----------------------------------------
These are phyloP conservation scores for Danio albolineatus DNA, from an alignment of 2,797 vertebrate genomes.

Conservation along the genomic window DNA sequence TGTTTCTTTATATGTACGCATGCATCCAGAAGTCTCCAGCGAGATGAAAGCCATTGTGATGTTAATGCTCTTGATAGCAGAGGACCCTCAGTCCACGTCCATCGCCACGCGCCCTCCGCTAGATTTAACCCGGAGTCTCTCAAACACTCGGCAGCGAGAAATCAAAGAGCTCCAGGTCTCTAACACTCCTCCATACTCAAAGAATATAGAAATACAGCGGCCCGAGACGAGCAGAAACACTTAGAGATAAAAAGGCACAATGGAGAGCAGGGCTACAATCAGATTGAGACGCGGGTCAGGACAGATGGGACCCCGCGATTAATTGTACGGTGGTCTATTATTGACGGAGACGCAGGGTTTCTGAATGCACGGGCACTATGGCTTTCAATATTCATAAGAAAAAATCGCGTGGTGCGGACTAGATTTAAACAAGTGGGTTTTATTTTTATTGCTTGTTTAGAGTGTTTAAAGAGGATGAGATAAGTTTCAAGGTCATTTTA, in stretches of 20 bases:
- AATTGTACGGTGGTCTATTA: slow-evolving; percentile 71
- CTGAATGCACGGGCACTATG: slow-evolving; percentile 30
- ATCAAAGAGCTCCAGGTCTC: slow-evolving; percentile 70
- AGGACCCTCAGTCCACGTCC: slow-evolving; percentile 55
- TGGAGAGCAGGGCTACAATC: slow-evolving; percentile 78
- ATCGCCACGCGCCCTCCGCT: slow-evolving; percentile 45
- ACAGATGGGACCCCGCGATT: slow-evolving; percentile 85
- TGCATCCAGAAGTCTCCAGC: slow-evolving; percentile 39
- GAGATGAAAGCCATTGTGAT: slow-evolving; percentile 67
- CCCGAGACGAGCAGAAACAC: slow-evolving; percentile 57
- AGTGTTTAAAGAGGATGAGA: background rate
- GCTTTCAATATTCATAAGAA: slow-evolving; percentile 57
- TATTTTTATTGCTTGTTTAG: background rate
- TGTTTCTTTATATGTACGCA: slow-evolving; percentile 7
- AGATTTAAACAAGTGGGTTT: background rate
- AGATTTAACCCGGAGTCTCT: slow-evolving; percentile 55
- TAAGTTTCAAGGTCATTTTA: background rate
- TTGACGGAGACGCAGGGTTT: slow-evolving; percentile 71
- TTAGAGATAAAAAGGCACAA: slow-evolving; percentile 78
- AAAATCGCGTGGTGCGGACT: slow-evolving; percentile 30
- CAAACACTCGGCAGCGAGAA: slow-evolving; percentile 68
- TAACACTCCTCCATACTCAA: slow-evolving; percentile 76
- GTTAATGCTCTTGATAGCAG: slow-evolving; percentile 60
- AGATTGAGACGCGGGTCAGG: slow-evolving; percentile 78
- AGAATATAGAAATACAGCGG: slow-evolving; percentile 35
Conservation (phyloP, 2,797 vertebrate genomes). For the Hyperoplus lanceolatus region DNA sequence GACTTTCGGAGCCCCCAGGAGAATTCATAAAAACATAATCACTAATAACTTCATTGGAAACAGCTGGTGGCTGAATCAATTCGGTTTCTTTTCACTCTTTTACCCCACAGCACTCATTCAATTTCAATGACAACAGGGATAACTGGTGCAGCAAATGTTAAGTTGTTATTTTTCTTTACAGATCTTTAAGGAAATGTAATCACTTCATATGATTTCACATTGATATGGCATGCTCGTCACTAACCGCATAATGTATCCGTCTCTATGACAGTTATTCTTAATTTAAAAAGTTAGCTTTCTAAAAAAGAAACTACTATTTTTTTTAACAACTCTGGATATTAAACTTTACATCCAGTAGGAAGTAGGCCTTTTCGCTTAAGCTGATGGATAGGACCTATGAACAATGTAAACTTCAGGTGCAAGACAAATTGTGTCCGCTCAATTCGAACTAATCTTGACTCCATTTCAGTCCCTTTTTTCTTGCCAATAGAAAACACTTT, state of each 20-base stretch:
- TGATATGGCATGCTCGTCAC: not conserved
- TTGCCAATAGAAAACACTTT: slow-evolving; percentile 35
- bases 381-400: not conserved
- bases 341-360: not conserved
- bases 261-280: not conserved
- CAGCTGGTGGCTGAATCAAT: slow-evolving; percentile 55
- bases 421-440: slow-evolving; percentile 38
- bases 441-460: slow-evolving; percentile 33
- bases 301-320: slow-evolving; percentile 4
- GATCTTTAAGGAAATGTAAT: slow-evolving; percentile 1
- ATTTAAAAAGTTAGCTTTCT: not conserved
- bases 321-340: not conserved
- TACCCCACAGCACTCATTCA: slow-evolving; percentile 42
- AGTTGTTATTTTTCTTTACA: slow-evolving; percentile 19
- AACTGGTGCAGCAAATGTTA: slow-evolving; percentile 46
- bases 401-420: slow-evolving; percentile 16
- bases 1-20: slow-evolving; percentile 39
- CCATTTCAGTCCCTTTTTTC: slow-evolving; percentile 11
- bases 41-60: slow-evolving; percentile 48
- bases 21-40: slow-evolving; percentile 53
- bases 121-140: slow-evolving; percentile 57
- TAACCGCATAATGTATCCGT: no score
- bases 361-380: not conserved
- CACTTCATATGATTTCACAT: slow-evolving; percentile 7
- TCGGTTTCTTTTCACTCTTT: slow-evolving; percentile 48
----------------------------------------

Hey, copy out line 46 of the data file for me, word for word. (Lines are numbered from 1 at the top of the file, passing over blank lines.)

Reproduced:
- CCATTTCAGTCCCTTTTTTC: slow-evolving; percentile 11